Part one, posted last week, is all about changing YOUR mindset to one that expects a helpful child and accepts your child's imperfect ability to clean things. (You can read that HERE)
Ready for Part Two?
Six tips for turning your child into a tiny servant:
(Many of these tips were taken from the book House of Order, which I didn't actually find useful except this section.)
1. For every year of their age, your child should have one daily job. A two-year old should have two jobs, a five year old should have five jobs, etc.
These jobs don't have to be something big, not even something that you think of as "a job" -- just something they're in charge of doing themselves to help them be capable and independent.
For example, my four year olds four jobs are these:
1. Get dressed.
2. Make your bed.
3. Brush your teeth.
4. Comb your hair.
(As evidenced by their crazy hair, they don't always remember every job. It is helpful to post a picture-chart with their daily jobs somewhere they'll see often, like on their bedroom door.)
2. Assign additional household jobs and explain that they are "kid jobs" that Moms aren't even supposed to do! Grey and Micah have a handful of "household jobs" that they participate in as needed. (Starting the laundry, loading/unloading the dishwasher, mopping the kitchen floor, folding towels/washcloths, and cleaning the bathroom.) They also have to clean up after themselves by wiping up spills, putting away shoes, cleaning up toys, etc. August is 18 months and even he puts his shoes away and wipes up his own spills. Your three year old can definitely do it and your ten year old is super capable.
Sometimes (often) this is a fight, but I try to give them the "Everyone in this family works together" talk, and the "Your dad goes to work and that's HIS job, but MY job is to teach you how to take care of yourself and YOUR job is to help our family and take care of your mom" speech.
Both of those speeches are semi-effective.
3. Train your child. I read once that you should show a young child how to do something five times- narrating what you're doing and why every time you teach them. Then you should help your child do something five times (continue with the narrating), until you feel satisfied that they can do it themselves. Then you supervise them doing it five times. So you basically have to do something fifteen times with your kids before they'll be able to do it themselves.
So, with the bathroom cleaning example- I have to clean the bathroom with my kids thirty times before I'm done with bathrooms forever. It is a huge pain to do this, and is literally A YEAR of bathroom training. But then, in one year when I don't have to clean my bathroom ever again, it's worth it. Right?
4. Narrate everything. This goes along with the above, but I constantly explain everything I'm doing.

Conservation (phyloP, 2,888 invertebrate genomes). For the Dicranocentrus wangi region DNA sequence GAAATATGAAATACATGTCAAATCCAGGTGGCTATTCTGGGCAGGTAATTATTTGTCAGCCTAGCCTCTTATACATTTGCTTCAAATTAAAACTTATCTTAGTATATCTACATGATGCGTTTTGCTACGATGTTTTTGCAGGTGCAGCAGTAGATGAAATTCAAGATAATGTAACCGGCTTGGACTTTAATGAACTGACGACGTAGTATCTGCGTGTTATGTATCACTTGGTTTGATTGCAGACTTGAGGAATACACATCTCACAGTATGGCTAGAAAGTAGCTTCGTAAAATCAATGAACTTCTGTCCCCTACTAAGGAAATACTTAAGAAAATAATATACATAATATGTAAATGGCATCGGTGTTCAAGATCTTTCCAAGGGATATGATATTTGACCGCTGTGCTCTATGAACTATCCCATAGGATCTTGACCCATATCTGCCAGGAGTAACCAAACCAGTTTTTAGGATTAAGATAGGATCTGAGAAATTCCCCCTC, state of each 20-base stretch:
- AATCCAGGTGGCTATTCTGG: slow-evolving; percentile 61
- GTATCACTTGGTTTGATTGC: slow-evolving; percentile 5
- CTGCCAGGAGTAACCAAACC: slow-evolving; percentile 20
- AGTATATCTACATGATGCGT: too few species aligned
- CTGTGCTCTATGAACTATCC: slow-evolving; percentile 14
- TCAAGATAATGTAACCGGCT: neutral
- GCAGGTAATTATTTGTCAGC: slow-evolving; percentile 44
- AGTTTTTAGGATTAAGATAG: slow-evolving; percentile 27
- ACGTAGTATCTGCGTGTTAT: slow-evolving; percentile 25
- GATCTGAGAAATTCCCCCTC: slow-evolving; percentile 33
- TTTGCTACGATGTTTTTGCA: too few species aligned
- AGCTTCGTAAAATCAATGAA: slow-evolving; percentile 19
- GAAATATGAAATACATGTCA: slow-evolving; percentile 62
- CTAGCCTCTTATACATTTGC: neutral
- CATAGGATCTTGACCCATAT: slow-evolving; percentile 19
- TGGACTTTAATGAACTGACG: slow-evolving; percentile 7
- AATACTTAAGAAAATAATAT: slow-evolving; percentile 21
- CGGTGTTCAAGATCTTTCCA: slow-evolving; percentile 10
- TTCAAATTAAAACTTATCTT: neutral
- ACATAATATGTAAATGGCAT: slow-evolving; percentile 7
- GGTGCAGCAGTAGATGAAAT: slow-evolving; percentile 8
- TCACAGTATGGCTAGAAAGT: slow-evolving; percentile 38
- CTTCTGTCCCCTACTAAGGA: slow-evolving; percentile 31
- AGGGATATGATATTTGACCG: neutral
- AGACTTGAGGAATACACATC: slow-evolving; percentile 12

"When I make a sandwich, I use two pieces of bread that are next to each other in the bag, because then they're the same size. I do the peanut butter first on this piece. Want to help me spread the peanut butter all the way to the edges? Good job, but keep your knife flatter. Yes, just like that!"
And you guys. I do it always. It's second nature to me because I love talking so much. But my kids learn the right way to do things and WHY it's right.
5. Make them charts with stickers. Kids LOVE stickers! (or whatever kind of chart. But charts are good.)
We have had lots of different charts. The most effective ones for the boys are charts where they earn a certain number of stickers or checks and then get a prize, like picking out our family movie or getting a snow cone or a date with dad. Sometimes I say, "Wow! You only have three more jobs left until you get a prize! Let's think of two jobs you could do right now while you're waiting for lunch to be done!" and my kids are like "YES! I WILL WASH THE DISHES AND MOP THE FLOOR."
And I am like, "Perfect, when you mop you can use all the water that you dumped on to the floor accidentally during dishes."
6. Praise them like bananas.
And not just, "Wow! You're doing a great job wiping that mirror!" (lie)
But lay it on SUPER thick, "I'm so grateful that you are so helpful to me, it makes me so happy to have a clean home and you're giving that to me."
"Its so wonderful that you can help me so much now that you're bigger, it's hard to clean the house alone, but now we are a team!"
My kids EAT THAT UP. They love knowing that I need them. They aren't just cleaning up because I'm mean and forcing them to clean, they are cleaning up because they are helpful and important members of the family.
Oh, and every time that you correct, throw in a compliment. "Good job wiping the sink, I see you're wiping up ALL the bubbles, but make sure you remember to actually wipe up the hair and toothpaste too! Just like that! Perfect! You're SO GREAT at cleaning sinks!"
Overkill? Yes. But when they say, "I'll clean the bathroom, Mom. I'm the best at it," you will realize that I am a genius and you're welcome.
So, my house IS messy, but I'm training up my kids, and that's a messy business.
And here is a conversation from last week:
Grey: Mom, do you like cleaning up and working?
Me: I don't. But I like having a clean house, that's why it's so nice that you guys are getting bigger and can help me more.
Micah: But someday, we will move out. Then we will have our own house.
Me: And your house will be so clean!
Micah: Probably not, because we will have our own kids too, and kids are messy!
Yes. Yes they are.
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